Have a recipe calling for uncooked eggs but worry about harmful microorganisms that may make you sick? Pasteurize the eggs first and then you can safely consume them. The process is super easy and can be completed in less than 10 minutes.
Notes, Tips and Tricks
These days a lot of eggs in the market are labeled as “Pastured” or “Pasture-Raised”. This is intended to mean the hens are free-range or grass-feed but this does not mean the eggs are “Pasteurized” so do not confuse these terms. Pasteurization is a process of heating and cooling the eggs to kill off harmful microorganisms, like Salmonella. Pasteurized eggs are usually individually stamped with a “P”.
It’s best to use a thermometer the first few times you pasteurize eggs to be accurate. After you become familiar with the process and how your stove heats, you can skip the thermometer and simply time everything.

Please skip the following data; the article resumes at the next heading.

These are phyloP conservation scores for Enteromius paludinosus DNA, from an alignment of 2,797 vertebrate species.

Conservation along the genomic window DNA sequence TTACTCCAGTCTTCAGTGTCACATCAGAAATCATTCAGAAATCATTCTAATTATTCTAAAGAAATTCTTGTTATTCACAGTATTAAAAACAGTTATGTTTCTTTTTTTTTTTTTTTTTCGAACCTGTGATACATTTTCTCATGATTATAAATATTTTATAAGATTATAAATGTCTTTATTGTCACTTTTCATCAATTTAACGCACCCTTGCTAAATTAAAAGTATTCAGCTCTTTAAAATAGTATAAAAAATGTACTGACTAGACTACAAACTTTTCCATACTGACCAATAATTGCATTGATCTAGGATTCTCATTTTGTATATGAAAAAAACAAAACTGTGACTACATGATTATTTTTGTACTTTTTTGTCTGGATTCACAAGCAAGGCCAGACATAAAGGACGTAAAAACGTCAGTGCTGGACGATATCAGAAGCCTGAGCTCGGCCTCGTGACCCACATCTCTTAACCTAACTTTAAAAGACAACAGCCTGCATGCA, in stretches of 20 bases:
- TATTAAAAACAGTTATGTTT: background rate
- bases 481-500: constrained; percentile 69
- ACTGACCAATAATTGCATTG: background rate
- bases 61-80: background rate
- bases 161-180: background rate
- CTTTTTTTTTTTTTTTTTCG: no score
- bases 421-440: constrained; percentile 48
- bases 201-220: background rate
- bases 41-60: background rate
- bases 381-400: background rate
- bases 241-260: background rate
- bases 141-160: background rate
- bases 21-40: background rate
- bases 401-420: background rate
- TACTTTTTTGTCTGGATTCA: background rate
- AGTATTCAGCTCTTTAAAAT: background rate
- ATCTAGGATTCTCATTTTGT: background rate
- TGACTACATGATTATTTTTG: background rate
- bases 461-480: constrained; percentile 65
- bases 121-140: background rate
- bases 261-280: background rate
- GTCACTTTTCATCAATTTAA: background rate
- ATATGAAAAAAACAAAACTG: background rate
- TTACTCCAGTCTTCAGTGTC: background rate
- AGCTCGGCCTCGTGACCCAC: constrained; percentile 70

12 large organic eggs
Remove eggs from the refrigerator and allow to come to room temperature, approximately 20 minutes.
Place the eggs into a pot and cover with a generous amount of cold water.
Place the pot on the stove and set the Heat to Medium. Use a thermometer to monitor the water temperature.
When the temperature reaches 138 degrees Fahrenheit, reduce the Heat to Low.
When the temperature reaches 140 degrees Fahrenheit, maintain this temperature and heat the eggs for 3 minutes for large eggs and 4 minutes for jumbo or extra-large eggs. (It takes approximately 5 minutes to bring the water to 140 degrees.)
Transfer the eggs into a bowl with ice water. Swirl the eggs in the cold water for 1 minute. Let the eggs rest in the water for 10 minutes.
Transfer the eggs to a kitchen towel and pat dry. If not using right away, return them to the egg carton.
Dot each egg with red food color to mark them as pasteurized.
Use the eggs within the week.
Yields: 12 eggs
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